Archaeologists discover 2,500-year-old rice – will we ever resurrect it?
Archaeologists have uncovered eleven grains of brown rice at a former rice paddy at the Akitsu archaeological site in Goze, Japan. They are believed to date back around 2,500 years. This is not nearly as old as the handful of rice found in Korea Back in 2003 – 15,000-year-old burnt grains which are known to be the oldest known domesticated rice . So why should we be interested in this latest discovery?
Unlike the rice found in Korea, the tiny grains found in Japan, which did not have husks, were incredibly well-preserved because they were sealed in mud with high water content and not exposed to air. According to Professor Tatsuya Inamura, an expert on plant production systems, it is very rare to discover rice this old that has not undergone carbonization. This means that scientists are able to conduct extensive tests on the grains, including DNA analysis, to identify the ancient rice’s variety and gather other information which will help researchers learn about the rice cultivated by ancient people of the period, how rice agriculture started and how it evolved in Japan. Ancient rice is genetically different from the modern food crop, so researchers will be able to trace its evolution.
Rice has been a staple food for many different cultures for thousands of years. In the course of 8,000 years, innovative Asian farmers bred over 10,000 varieties of rice, each suited to different growing conditions and taste. Today, rice is the primary food for over half the world's population, with more than 700 million tonnes produced each year. Rice is especially important in Asia, where it is responsible for almost a third of all calorific intake.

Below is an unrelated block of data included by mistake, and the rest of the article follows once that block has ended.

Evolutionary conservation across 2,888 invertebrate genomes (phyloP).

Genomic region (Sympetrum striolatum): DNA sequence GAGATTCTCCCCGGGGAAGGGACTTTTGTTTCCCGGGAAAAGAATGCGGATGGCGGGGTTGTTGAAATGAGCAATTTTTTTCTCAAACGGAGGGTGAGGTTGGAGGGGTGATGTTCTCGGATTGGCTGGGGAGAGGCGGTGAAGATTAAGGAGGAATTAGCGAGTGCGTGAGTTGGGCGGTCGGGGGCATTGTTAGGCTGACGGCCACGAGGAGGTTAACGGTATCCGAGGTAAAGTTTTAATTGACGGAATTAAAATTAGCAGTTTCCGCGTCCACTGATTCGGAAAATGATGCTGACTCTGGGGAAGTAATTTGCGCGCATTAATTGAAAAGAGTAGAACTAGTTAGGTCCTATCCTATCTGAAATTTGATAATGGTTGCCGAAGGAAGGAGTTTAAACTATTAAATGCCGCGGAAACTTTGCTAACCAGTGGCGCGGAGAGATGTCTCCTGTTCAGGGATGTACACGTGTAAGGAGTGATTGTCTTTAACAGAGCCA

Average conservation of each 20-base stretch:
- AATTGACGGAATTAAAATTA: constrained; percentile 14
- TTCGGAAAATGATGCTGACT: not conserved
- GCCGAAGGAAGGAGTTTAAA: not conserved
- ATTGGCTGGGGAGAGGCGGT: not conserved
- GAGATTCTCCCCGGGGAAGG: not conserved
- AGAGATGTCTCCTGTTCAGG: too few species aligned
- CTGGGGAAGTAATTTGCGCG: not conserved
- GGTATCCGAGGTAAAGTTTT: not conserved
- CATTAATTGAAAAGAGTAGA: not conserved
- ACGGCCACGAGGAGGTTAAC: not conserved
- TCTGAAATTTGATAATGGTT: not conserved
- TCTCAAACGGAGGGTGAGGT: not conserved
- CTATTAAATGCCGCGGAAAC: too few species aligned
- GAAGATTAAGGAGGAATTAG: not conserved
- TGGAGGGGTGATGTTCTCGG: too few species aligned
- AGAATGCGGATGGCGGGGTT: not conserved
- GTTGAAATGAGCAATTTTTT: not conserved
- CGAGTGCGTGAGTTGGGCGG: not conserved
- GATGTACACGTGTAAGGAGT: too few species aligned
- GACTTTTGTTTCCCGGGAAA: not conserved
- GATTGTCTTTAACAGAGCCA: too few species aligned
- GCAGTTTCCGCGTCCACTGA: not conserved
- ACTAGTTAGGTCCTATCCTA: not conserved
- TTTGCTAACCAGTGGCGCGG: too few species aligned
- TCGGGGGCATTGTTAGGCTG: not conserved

But have we gone too far in ‘playing God’ in the quest to find the perfect variety? Today, centuries-old practices of traditional rice cultivation are threatened by corporate financial interests and technologies known as "biopiracy" and "bioengineering." Biotech giants Monsanto, Syngenta, and others are moving forward with genetic engineering to achieve financial objectives. This includes the use of ‘terminator genes’, which means seeds from crops cannot be used to plant new crops the following season and has resulted in countless suicides of farmers in India and Pakistan who could not afford to keep buying the seeds each year.
Perhaps one day when our modern-day rice grains have lost every ounce of nutrition, we will turn back to these ancient grains and resurrect them, just as scientists have done with other ancient seeds, such as the Judean date palm , which has been brought back from extinction.